“A lot of people looked at it (the new PILOT procedures) and no one came forward and said, ‘We think this is a bad thing,’” Dulberger said. “It did seem to be streamlining the position to make us more competitive.”
Trenary said that if Memphis adopts a minority participation requirement, the city will see fewer deals.
Site-selection professionals and consultants will recommend the community with the least amount of risk. If Memphis is seen as more difficult to maneuver, companies will just locate across the border.
“The thought that somehow punishment in this thing makes it better has the exact opposite effect,” Trenary said. “It keeps us from being able to put people to work, and it will be very damaging moving forward to have a policy that none of our peer cities have.”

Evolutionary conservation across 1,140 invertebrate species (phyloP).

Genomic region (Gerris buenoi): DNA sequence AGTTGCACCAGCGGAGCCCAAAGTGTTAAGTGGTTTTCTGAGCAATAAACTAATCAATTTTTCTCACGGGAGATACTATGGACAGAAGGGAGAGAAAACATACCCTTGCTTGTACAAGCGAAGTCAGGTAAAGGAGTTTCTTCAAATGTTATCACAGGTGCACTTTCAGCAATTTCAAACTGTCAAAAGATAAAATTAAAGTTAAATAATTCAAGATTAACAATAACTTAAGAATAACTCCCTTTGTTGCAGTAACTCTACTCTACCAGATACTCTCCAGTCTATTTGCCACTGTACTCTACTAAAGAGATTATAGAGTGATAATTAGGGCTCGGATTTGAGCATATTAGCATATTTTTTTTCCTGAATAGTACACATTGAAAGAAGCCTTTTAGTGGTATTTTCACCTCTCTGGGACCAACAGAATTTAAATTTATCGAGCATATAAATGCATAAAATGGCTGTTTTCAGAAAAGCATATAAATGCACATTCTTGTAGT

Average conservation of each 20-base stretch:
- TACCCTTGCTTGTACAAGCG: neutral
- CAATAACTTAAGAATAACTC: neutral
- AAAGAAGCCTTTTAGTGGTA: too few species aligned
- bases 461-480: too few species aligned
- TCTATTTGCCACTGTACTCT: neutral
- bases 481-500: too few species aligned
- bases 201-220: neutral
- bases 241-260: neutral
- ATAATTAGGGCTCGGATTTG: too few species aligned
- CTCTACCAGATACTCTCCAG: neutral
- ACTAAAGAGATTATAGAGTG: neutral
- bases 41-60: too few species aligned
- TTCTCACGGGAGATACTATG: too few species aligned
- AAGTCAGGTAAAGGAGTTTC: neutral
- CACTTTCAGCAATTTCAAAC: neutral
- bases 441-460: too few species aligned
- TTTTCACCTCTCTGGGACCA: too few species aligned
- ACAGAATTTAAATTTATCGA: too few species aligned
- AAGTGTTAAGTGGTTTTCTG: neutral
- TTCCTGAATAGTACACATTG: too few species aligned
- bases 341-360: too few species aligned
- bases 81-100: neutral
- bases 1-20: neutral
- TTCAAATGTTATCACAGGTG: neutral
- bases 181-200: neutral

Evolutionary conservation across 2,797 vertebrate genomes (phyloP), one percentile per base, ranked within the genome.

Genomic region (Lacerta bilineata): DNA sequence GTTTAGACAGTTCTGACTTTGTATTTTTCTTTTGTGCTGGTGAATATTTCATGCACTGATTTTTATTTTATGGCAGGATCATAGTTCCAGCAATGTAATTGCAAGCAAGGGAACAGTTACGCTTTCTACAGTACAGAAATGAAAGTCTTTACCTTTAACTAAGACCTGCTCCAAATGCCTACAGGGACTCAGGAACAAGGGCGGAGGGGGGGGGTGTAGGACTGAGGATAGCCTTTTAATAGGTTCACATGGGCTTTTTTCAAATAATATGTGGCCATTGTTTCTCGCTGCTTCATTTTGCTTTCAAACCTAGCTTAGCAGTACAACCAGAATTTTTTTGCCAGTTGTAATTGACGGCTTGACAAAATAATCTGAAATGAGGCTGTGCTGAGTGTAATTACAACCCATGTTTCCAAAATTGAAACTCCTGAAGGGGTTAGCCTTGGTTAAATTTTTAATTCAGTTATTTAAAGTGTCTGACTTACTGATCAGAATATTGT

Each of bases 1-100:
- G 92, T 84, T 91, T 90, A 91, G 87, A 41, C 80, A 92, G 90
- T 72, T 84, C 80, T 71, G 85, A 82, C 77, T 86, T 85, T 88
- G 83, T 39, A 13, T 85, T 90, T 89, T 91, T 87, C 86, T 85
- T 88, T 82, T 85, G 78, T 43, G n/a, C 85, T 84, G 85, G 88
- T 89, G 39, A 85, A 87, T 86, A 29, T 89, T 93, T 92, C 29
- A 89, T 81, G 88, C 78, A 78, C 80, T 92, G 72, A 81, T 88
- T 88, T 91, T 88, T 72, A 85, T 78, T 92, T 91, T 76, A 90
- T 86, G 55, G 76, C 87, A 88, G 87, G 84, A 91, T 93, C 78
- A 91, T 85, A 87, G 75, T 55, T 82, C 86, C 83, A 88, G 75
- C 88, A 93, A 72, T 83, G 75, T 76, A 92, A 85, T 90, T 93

Memphis has stated that good public policy makes it a requirement for people to give back to the community in some way to gain tax breaks, Dulberger said.
“We understand that the things that make us competitive are not always the things we might agree or might all agree is good public policy,” he added. “We understand there's a balance.”
Dulberger said he’s open to adjusting the PILOT program if the chamber comes forward with a system that makes Memphis more competitive and serves the local business community more efficiently.
‘We’re the ones who are responsible for this’
To face the problem head on, the chamber is spearheading a plan with formal partners Mid-South Minority Business Council Continuum, the Black Business Association of Memphis, the Memphis Area Minority Contractors Association, Memphis Office of Resources and Enterprise, the Memphis chapter of the National Association of Women Business Owners and an alliance of large churches in the area and other supporters.